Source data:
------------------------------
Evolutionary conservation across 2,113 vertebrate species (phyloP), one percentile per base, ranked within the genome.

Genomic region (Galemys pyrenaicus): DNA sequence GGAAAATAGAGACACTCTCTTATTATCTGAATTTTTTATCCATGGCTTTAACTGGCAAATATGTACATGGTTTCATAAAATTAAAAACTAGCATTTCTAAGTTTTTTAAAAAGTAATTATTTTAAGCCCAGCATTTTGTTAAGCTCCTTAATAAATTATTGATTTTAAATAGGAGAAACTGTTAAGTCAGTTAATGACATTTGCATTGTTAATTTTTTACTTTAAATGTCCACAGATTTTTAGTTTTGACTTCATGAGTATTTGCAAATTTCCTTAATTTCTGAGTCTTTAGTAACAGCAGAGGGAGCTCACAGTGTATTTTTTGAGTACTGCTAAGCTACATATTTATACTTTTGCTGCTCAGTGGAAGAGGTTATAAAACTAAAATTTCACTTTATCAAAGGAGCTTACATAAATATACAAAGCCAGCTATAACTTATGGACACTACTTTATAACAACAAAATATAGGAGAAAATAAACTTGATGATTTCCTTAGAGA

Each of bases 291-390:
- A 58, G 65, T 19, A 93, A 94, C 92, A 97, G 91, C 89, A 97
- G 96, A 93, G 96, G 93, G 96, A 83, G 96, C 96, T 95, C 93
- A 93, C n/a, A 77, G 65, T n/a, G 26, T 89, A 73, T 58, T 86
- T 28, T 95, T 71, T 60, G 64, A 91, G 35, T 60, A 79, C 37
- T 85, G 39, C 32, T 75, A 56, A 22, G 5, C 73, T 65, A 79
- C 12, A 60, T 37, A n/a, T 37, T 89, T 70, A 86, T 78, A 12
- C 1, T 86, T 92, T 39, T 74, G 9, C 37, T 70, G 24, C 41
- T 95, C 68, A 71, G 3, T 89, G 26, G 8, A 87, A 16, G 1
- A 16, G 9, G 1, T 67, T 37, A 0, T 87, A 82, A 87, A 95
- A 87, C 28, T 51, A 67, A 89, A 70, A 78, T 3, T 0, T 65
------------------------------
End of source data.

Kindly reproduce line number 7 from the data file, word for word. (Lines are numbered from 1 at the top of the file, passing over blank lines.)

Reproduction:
- T 28, T 95, T 71, T 60, G 64, A 91, G 35, T 60, A 79, C 37